In this case, crypto is replaced by your hand-crafted stub, the actual util.inspect module is left unmocked, and any other dependencies are automatically stubbed out (using jasmine.createSpy in this example).

Or, if your stubs can handle modification after-the-fact, as jasmine's do, you can modify them after they are created, since they are passed back via the required module's __stubs__ property:

var automock = require('automock');
automock.setStubCreator(jasmine.createSpy);

// Assume `my-module` has a `require('some-dependency')` statement!
var myModule = automock.require('../lib/my-module');

// Modify the stub/spy behavior after they're created...
myModule.__stubs__['some-dependency'].someFunction.and.callFake(function() {
    // do something special!
});

myModule.__stubs__['some-dependency'].someProperty.__get__.and.returnValue(42);

describe('my module', function() {

    it('calls someFunction', function() {
        myModule.callsSomeFunction();
        expect(myModule.__stubs__['some-dependency'].someFunction.calls.count()).toBe(1);
    });

    it('gets someProperty', function() {
        var prop = myModule.getsSomeProperty();
        expect(prop).toBe(42);
    });

});

To customize automatically generated mock objects

You can customize what happens when a stub is automaticaaly created by your chosen creator function. The following example demonstrates the process.

var automock = require('automock');
automock.setStubCreator(spyCreator);

function spyCreator(name) {
    // Stubs are named for their dot-notation object path, starting
    //  with the module name.
    // Get/Set properties have "__get__" or "__set__" as the last part
    //  of their name.
    var spy;

    switch (name) {
        case 'some-dependency.someFunction':
            spy = jasmine.createSpy(name).and.callFake(function() {
                // do something special!
            });
            break;

        case 'some-dependency.someProperty.__get__':
            spy = jasmine.createSpy(name).and.returnValue(42);
            break;

        default:
            spy = jasmine.createSpy(name);
    }

    return spy;
}

// Assume `my-module` has a `require('some-dependency')` statement.
var myModule = automock.require('../lib/my-module');

describe('my module', function() {

    it('calls someFunction', function() {
        myModule.callsSomeFunction();
        expect(myModule.__stubs__['some-dependency'].someFunction.calls.count()).toBe(1);
    });

    it('gets someProperty', function() {
        var prop = myModule.getsSomeProperty();
        expect(prop).toBe(42);
    });

});

You can capture some or all of the functions in the dependency with the switch statement, but you should always include a default case that simply passes the name on to the stub generator.

Low-level usage

Occasionally, you may want to create a "just-in-time" mock of a particular dependency or object. You can do this using the automock.mockModule() and automock.mockValue() functions.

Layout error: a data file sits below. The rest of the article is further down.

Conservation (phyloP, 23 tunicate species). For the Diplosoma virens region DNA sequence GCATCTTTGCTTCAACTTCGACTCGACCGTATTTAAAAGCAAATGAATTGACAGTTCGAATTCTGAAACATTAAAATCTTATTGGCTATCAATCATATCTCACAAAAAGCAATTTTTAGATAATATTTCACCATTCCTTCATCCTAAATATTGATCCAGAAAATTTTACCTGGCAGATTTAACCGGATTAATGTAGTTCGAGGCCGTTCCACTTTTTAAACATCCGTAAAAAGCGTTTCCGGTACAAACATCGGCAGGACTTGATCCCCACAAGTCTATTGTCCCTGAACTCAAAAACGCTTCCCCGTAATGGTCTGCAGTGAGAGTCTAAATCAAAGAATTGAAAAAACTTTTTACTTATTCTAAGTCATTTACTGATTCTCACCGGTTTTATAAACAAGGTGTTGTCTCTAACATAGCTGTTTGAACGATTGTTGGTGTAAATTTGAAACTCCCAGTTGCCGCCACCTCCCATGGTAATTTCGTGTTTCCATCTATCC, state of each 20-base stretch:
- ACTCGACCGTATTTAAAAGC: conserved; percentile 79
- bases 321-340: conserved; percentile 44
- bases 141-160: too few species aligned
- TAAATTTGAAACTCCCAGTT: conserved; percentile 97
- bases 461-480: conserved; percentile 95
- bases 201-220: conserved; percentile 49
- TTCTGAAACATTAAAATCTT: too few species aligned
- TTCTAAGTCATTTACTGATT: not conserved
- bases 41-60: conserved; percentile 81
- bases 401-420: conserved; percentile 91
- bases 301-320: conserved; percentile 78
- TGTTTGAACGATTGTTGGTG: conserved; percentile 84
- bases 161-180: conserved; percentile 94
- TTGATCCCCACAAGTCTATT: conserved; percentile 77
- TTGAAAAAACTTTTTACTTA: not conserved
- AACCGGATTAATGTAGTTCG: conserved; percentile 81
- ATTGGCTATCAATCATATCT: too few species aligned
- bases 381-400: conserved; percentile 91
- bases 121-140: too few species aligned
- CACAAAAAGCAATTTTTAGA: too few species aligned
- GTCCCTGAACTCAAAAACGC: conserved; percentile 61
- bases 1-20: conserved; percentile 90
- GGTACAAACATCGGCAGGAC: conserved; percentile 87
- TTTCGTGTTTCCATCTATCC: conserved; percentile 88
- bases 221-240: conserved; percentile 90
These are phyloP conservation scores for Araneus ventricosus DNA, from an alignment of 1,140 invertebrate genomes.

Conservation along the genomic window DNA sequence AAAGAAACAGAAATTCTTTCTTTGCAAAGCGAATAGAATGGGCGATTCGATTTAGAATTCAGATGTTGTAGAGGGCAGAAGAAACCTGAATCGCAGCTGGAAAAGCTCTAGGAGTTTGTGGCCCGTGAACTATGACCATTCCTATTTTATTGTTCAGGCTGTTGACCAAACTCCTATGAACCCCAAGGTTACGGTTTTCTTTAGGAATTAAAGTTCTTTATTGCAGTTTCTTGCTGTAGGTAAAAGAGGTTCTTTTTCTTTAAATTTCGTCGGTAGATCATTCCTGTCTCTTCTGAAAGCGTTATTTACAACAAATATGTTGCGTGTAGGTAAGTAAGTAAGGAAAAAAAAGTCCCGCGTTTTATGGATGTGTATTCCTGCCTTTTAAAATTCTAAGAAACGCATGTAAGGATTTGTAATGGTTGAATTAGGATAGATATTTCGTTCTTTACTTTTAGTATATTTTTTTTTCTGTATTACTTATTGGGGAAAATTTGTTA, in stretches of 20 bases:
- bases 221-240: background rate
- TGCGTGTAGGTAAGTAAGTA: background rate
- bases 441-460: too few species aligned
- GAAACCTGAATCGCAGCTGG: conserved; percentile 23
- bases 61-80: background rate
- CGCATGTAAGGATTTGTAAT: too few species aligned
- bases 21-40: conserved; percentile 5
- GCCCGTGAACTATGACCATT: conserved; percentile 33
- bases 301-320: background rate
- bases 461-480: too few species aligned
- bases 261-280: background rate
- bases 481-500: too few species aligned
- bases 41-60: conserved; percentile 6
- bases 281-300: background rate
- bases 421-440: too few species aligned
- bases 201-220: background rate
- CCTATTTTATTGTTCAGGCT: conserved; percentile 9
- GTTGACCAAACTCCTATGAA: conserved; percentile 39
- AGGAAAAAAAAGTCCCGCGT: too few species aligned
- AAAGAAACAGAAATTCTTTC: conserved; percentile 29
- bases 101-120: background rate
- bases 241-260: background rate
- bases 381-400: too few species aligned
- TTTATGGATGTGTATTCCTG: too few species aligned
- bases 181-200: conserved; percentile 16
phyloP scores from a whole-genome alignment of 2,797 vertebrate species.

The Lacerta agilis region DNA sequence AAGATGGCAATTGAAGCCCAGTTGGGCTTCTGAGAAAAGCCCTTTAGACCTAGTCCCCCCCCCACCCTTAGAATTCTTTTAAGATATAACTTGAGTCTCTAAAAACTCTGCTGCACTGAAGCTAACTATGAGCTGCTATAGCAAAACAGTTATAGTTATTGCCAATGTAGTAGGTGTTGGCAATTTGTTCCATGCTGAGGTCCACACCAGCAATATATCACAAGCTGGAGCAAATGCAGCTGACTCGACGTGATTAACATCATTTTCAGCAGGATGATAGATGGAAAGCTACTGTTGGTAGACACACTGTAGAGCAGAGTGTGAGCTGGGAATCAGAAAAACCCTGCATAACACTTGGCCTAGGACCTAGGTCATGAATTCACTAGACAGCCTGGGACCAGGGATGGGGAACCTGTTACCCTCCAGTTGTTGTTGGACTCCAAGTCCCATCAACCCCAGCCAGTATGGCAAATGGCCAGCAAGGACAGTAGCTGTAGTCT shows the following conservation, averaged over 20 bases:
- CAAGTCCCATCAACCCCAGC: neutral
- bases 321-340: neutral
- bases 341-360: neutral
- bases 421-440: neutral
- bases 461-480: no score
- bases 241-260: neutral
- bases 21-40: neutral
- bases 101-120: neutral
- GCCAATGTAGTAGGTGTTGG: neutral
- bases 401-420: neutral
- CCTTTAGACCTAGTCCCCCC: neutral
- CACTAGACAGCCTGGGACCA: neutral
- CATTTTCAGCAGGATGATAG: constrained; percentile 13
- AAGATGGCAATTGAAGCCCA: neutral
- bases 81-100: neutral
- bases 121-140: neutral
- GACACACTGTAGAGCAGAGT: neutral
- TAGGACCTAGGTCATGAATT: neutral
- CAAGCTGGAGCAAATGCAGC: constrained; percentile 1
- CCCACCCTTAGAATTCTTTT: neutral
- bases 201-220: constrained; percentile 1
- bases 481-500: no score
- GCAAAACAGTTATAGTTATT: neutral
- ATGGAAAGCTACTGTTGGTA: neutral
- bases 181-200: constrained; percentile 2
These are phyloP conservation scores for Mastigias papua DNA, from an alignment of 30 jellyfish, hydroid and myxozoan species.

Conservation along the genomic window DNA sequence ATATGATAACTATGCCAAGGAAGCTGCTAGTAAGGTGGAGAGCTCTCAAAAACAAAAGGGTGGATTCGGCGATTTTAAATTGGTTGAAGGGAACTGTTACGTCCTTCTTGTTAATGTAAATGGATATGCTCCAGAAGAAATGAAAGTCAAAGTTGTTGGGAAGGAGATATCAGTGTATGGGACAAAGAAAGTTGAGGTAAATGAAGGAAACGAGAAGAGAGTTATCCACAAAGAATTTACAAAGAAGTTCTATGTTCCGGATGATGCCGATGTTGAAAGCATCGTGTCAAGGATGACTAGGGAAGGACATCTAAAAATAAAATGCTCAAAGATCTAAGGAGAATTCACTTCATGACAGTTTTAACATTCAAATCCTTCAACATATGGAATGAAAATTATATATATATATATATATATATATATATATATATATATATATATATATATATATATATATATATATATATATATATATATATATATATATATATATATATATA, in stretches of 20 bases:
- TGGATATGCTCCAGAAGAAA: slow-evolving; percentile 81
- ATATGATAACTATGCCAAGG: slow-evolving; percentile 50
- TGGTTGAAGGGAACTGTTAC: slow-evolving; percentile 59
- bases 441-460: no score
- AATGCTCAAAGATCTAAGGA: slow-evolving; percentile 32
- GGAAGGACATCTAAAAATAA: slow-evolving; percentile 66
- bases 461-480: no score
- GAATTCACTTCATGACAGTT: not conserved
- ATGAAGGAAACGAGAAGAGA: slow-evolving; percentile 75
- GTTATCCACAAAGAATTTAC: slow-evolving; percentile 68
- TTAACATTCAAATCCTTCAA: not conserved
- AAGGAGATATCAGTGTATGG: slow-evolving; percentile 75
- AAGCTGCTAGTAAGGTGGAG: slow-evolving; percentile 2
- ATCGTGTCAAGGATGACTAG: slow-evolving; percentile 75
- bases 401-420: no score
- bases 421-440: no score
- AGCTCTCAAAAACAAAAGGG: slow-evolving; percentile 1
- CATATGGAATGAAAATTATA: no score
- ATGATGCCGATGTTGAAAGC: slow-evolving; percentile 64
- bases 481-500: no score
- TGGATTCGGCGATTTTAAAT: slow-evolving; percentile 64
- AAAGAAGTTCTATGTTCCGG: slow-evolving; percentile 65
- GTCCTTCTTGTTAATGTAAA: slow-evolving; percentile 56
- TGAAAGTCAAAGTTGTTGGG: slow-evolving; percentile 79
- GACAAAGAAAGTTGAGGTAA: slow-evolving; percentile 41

var automock = require('automock');

var someDependency = automock.mockModule('some-dependency');
// `someDependency` now looks just like the normal exports from
// `require('some-dependency')` would, but any functions are stubbed out.
// This is effectively what you get for `some-dependency` when it's a
// dependency inside of a module you've called `automock.require()` on.

var someDynamicallyCreatedObject = /* ... something returned from an API ... */ ;

var mockedObject = automock.mockValue(someDynamicallyCreatedObject);
// `mockedObject` now looks just like `someDynamicallyCreatedObject`, but any
// function properties (even nested ones!) are stubbed out.

Choosing a stub creator

To have automock make mock objects for you, you need to tell it what stub creator to use. You can use a creator function from a published package, like jasmine.createSpy, which is used in the examples given in this document, or you can use a custom function.

Whatever stub creator you use, it must take the path of the function as its input parameter, and it must return the stub function. You may use a creator that provides additional functionality, such as generating "spy" stubs that track calls or add other functionality.

The principle of automock is, "use what you're using." You should be able to use whatever stub creator you are already familiar with.

Making a custom stub creator

You can create your own stub creator function to use with automock. As with using an existing stub creator, you'll need to accept the name (and path) of the function to be stubbed as the input parameter. Your function must return the function stub.

One way to customize stub creation is to add functionality to the stubs returned by an existing stub generator, as discussed in To customize automtically generated mock objects.